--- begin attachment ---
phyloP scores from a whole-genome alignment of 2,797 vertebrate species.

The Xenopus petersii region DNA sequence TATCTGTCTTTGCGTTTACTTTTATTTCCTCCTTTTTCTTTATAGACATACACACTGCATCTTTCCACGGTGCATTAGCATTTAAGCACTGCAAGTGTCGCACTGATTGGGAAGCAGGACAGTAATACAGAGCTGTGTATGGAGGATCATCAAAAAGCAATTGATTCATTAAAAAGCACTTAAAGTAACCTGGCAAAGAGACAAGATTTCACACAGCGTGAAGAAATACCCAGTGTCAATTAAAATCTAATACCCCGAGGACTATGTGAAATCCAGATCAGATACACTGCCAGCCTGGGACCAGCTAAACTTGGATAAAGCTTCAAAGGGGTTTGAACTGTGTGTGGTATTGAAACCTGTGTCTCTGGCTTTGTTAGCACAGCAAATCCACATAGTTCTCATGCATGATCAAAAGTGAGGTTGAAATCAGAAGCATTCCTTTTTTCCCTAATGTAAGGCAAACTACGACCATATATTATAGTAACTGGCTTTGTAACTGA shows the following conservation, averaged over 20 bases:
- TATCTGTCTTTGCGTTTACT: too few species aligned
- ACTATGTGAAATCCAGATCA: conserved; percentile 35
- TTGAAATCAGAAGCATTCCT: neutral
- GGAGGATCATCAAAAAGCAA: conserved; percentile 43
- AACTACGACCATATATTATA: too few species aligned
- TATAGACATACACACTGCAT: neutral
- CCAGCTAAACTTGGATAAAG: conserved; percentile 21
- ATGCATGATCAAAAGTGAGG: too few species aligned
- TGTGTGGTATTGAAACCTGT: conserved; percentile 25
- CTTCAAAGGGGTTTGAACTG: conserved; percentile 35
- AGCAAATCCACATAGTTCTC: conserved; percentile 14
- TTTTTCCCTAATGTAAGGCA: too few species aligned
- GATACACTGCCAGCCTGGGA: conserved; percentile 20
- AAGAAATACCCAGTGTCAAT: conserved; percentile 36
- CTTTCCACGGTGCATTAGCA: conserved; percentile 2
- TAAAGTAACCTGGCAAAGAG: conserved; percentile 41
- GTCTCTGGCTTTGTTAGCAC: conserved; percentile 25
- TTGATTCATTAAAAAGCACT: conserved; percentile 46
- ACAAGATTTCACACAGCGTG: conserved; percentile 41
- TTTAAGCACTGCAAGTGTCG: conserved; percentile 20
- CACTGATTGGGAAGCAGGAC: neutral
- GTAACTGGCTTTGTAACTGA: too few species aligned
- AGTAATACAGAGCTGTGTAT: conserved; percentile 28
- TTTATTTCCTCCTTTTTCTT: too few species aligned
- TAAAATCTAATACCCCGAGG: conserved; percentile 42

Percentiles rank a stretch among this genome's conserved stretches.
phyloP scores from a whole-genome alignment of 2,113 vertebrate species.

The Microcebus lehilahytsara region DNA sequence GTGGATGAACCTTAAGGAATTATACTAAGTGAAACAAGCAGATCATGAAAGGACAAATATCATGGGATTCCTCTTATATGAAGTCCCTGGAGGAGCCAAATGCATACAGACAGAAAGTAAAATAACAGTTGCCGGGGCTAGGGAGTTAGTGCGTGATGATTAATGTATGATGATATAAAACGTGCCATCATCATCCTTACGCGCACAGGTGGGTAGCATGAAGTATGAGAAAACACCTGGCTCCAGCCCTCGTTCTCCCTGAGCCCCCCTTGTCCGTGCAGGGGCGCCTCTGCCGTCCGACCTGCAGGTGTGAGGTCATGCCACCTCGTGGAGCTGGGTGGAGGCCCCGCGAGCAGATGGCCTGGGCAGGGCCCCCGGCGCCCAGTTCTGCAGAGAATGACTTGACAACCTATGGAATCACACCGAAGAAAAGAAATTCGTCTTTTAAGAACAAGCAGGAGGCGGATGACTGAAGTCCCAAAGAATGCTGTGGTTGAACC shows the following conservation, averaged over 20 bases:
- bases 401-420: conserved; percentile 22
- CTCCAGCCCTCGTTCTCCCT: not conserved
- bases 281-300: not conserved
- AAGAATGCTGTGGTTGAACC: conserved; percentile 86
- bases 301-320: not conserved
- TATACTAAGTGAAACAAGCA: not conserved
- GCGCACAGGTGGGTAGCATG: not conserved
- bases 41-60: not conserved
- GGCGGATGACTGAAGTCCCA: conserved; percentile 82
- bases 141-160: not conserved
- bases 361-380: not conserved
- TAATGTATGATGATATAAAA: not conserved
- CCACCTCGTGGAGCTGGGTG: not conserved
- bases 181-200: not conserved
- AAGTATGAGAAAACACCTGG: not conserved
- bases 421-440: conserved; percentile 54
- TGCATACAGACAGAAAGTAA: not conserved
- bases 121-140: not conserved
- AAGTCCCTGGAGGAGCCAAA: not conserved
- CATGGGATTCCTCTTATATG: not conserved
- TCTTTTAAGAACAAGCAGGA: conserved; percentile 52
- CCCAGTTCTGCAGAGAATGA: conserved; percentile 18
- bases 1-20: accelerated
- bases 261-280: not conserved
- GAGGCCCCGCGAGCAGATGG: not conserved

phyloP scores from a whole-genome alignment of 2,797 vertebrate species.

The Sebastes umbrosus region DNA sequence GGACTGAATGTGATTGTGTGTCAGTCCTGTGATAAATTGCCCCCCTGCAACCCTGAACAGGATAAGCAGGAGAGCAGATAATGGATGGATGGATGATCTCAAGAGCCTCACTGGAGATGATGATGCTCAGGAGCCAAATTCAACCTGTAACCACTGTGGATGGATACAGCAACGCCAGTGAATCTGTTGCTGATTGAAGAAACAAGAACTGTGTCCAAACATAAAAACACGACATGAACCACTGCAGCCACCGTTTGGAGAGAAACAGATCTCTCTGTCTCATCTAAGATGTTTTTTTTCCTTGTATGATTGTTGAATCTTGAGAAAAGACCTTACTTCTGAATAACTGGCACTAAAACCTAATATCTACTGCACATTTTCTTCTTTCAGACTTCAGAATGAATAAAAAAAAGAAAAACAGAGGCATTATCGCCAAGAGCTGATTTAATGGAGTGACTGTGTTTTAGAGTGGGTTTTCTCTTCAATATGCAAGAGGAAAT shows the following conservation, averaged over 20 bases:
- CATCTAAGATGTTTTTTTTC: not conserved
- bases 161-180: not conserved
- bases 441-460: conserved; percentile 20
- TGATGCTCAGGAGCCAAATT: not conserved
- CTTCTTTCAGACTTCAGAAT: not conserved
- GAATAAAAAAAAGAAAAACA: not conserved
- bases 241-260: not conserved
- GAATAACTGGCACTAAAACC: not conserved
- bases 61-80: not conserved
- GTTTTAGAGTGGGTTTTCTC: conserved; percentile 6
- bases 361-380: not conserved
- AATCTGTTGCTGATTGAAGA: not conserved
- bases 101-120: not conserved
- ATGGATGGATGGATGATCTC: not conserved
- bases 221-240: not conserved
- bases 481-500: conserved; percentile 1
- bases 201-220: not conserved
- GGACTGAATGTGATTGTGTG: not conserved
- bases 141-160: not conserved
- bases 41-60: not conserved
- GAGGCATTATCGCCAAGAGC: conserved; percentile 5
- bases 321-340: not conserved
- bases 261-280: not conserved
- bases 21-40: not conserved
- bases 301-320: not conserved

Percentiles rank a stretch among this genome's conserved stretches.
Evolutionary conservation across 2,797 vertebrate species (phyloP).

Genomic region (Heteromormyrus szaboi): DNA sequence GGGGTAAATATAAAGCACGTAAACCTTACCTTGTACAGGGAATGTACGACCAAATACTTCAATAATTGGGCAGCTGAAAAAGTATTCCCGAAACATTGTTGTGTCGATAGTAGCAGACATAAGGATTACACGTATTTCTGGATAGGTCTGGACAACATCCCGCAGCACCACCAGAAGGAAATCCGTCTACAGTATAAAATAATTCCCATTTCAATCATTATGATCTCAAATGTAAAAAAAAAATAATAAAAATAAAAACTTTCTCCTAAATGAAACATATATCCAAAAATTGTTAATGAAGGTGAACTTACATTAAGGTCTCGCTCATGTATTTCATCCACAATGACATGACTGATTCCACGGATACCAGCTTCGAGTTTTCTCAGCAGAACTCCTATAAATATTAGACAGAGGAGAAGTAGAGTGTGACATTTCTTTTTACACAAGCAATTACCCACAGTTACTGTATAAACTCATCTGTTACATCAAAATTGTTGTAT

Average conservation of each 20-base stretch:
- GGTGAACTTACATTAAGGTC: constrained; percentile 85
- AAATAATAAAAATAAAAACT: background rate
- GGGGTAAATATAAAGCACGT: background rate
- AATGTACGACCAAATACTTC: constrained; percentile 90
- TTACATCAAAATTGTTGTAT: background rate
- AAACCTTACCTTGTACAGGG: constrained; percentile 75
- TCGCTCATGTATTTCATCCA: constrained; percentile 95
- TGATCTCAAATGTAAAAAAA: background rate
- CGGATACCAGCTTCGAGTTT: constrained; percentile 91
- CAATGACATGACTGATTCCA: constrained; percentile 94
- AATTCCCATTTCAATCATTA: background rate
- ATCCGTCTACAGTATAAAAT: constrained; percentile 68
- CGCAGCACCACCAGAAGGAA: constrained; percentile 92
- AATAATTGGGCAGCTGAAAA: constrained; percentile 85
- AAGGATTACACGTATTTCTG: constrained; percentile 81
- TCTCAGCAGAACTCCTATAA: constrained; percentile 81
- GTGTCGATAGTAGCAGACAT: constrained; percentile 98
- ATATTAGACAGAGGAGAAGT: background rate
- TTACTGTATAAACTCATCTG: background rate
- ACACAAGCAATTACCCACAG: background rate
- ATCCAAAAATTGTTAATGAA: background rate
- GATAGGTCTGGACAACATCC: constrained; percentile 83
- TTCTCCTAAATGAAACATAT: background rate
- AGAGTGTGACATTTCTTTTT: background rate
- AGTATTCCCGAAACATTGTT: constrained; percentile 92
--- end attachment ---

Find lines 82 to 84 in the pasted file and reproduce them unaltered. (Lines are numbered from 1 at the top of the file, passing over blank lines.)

- bases 301-320: not conserved

Percentiles rank a stretch among this genome's conserved stretches.
Evolutionary conservation across 2,797 vertebrate species (phyloP).